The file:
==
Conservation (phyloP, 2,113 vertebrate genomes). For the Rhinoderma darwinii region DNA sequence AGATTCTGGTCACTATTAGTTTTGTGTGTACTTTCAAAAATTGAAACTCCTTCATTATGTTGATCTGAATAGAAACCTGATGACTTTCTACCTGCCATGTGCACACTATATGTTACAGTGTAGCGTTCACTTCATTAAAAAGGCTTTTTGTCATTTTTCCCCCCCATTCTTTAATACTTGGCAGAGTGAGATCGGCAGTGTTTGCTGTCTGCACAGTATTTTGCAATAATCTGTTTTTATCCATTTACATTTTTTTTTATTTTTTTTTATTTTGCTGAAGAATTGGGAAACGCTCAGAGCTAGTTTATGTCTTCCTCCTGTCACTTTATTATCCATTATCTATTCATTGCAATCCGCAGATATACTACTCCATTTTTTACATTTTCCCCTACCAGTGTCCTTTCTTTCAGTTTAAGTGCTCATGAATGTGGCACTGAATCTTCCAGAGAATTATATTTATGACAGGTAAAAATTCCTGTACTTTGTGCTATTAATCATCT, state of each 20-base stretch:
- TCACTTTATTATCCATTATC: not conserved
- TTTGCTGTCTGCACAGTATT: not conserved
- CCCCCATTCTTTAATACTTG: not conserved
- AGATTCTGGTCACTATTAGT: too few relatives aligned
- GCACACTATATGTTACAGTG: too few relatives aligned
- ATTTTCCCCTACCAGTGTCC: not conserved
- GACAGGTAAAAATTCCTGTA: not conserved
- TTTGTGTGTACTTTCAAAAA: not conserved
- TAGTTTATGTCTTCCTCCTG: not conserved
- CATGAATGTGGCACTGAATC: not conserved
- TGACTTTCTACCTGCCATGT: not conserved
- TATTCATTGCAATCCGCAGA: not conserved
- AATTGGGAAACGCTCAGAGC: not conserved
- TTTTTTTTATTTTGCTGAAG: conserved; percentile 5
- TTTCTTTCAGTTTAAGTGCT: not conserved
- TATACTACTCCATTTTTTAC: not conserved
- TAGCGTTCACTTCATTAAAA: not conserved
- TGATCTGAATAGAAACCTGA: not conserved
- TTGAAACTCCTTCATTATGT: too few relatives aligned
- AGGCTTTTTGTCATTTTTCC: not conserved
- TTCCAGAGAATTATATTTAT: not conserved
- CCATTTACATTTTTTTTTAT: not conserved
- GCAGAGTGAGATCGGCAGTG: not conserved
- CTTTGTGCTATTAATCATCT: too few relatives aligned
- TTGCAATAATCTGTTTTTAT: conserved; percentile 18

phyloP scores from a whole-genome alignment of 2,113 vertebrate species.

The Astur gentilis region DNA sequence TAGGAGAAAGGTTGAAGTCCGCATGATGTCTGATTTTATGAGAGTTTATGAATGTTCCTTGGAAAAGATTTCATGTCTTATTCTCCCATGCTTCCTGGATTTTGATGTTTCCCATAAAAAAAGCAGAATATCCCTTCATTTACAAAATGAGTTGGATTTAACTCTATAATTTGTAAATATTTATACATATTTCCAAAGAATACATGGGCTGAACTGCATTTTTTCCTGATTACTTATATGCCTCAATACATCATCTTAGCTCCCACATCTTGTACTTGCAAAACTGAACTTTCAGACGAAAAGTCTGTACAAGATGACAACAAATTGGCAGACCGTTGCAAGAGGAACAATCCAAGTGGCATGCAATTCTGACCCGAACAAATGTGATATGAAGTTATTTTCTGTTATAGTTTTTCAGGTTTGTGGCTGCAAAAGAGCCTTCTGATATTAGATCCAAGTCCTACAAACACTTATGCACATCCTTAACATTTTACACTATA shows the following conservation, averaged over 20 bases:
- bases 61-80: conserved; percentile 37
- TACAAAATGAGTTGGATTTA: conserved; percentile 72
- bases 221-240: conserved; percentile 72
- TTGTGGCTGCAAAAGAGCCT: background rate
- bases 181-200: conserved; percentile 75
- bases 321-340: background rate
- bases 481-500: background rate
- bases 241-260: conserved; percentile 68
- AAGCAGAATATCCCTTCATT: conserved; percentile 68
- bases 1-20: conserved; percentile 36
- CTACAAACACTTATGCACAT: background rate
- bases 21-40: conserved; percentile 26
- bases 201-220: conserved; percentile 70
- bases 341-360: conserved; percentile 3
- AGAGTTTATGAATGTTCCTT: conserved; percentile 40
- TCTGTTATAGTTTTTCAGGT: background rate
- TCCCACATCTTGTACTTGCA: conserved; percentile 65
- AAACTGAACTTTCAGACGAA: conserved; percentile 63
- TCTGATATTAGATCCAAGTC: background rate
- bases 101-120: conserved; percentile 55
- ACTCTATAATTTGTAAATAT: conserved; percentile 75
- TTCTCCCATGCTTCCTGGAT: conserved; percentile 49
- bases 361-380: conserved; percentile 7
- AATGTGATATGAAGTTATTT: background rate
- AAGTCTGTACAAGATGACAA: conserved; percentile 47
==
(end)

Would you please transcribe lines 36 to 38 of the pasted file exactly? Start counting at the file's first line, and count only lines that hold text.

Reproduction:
- bases 241-260: conserved; percentile 68
- AAGCAGAATATCCCTTCATT: conserved; percentile 68
- bases 1-20: conserved; percentile 36